The City of Ottawa launched the first stage of the light rail transit system in September 2019. Multiple issues arising soon after the inauguration, Ecology Ottawa and The Ken and Debbie Rubin Public Interest Advocacy Fund saw an opportunity to assess and shed more light on how light rail stations perform across a range of social and sustainability-related concerns. As a pilot program, Ecology Ottawa sees a need for further study of the challenges and opportunities surrounding the implementation of light rail in Ottawa, ongoing monitoring of the Confederation Line network, as well as for content that will help ensure the successful delivery of the second stage of the light rail. This is a first attempt at delineating several lines of evaluation, studying only two stations.
Follow this link to access the final findings and recommendations on opportunities to improve Rideau and Parliament stations in order to make commuting safer, more accessible and more convenient for all users.
One major finding stemming from Ecology Ottawa’s analysis and public conversations around transit and active transportation is the critical role of the development of light rail transit in determining the way Ottawans choose to commute.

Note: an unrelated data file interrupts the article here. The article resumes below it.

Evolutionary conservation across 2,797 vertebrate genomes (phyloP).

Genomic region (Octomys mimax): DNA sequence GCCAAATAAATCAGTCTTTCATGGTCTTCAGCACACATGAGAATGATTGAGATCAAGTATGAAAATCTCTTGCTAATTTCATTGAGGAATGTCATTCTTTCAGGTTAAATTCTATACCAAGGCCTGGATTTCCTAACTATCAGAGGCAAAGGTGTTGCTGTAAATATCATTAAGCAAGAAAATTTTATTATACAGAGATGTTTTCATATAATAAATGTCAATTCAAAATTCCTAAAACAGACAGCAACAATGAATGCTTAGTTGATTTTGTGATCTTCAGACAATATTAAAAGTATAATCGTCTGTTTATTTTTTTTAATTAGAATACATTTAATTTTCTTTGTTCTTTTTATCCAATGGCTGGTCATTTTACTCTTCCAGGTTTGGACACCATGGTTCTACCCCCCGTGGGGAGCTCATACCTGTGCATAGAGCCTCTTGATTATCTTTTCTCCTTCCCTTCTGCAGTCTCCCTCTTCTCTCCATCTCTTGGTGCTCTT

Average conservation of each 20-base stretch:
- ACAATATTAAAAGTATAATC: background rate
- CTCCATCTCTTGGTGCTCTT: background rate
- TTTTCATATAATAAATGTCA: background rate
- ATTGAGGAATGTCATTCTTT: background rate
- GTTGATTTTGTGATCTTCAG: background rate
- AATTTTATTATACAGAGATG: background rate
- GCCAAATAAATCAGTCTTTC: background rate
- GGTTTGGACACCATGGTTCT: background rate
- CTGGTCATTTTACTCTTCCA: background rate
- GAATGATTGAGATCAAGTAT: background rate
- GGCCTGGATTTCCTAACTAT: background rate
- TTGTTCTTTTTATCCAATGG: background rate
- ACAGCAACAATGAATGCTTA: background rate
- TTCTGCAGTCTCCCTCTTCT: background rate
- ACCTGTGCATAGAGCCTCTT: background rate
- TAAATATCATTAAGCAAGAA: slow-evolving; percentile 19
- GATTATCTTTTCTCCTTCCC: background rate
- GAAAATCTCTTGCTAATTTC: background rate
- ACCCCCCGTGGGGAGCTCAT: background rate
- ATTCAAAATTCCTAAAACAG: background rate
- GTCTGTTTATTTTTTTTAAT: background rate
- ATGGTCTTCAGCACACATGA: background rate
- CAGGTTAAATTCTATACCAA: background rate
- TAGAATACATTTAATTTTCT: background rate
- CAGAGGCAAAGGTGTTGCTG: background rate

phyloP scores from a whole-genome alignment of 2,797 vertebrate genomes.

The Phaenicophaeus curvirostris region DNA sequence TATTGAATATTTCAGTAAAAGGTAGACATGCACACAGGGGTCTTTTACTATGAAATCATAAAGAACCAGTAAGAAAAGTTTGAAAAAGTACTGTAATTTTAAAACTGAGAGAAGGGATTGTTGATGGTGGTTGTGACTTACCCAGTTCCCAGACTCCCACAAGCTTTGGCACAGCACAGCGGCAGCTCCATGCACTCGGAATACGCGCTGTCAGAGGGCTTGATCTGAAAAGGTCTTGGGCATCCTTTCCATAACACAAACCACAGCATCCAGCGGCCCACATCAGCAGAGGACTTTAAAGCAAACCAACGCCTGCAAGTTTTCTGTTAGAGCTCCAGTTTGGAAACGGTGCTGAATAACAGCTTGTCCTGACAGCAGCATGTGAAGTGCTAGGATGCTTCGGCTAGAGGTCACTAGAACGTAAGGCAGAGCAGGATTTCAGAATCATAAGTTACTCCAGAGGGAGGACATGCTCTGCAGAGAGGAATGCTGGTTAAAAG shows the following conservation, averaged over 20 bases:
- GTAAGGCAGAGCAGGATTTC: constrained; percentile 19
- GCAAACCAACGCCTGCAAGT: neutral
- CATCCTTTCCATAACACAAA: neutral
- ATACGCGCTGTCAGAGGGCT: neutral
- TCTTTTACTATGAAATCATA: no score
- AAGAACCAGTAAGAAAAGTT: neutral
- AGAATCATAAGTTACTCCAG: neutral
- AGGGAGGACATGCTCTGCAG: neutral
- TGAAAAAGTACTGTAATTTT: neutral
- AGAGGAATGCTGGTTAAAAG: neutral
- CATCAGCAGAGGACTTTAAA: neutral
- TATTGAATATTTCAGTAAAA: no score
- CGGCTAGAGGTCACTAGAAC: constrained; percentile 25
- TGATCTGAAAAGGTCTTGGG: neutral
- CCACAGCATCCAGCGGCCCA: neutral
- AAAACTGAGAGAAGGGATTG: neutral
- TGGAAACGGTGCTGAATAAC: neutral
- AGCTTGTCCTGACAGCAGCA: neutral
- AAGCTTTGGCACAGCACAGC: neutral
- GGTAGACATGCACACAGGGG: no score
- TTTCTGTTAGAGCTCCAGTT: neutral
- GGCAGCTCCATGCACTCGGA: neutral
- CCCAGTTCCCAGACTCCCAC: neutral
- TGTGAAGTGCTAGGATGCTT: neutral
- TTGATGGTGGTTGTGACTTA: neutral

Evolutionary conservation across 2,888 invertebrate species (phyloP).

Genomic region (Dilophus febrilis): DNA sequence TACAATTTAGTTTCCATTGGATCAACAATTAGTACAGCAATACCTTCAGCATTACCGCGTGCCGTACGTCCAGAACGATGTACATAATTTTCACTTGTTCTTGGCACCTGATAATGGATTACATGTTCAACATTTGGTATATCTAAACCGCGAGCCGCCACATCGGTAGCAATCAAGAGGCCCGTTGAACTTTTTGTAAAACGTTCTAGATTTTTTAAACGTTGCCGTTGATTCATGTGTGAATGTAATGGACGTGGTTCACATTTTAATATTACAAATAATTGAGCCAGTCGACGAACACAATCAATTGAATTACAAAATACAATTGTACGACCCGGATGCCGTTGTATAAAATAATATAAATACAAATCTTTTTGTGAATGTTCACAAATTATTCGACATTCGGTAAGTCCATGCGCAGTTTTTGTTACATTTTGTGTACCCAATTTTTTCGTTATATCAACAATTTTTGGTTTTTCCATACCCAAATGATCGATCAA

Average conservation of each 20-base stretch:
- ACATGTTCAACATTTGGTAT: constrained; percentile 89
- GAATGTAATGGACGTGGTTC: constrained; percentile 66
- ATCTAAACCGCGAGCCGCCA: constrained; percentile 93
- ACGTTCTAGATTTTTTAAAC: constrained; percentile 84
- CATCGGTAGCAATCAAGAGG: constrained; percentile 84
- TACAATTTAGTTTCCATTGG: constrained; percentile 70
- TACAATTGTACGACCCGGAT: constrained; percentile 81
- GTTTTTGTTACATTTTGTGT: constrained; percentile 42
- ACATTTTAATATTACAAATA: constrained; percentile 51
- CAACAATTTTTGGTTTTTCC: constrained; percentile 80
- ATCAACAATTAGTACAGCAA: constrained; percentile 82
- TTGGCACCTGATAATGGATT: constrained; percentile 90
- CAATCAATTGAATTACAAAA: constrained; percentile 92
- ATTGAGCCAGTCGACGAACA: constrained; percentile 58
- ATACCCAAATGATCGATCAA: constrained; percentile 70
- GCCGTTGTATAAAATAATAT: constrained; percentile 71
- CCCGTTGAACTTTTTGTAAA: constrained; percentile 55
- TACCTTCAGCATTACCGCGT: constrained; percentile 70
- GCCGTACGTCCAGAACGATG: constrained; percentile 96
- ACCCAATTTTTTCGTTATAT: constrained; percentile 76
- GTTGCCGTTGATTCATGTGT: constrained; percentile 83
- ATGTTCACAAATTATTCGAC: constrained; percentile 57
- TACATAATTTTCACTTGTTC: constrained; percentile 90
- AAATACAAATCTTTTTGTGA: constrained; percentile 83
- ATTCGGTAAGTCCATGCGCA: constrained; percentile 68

The audits of the Rideau and Parliament light rail stations revealed important issues that had not yet been discussed in the media. Ecology Ottawa is confident that the results of the audits support other studies conducted by partner organizations in the sector such as the Council on Aging of Ottawa with their Snow Mole audits, and the Ottawa Transit Riders. Ecology Ottawa encourages the City of Ottawa to acknowledge and fix the issues with the first stage of the LRT, as well as urges both the City and the Rideau Transit Group to consider the recommendations stated above to avoid similar problems in the second stage. While some constitute significant investments, such as implementing better weather-sheltered bus stops, others are simple fixes that will make the Ottawa transit system much more appealing. Ranging from suitable bike ramps, sufficient bike parking, and an increase of users’ sense of place with improvements of the access to greenspace and green infrastructure, we hope the City sees the co-benefits involved in implementing these suggestions, such as reduced road traffic and better air quality. The advantages involved in improving the light rail experience for transit users is multifaceted and is directly linked to the ability Ottawa has of being a leader in its response to the climate crisis. Ecology Ottawa is hopeful that further steps will be taken to have a bigger and better impact, both on the transit riders’ point of view, but also on the climate front.
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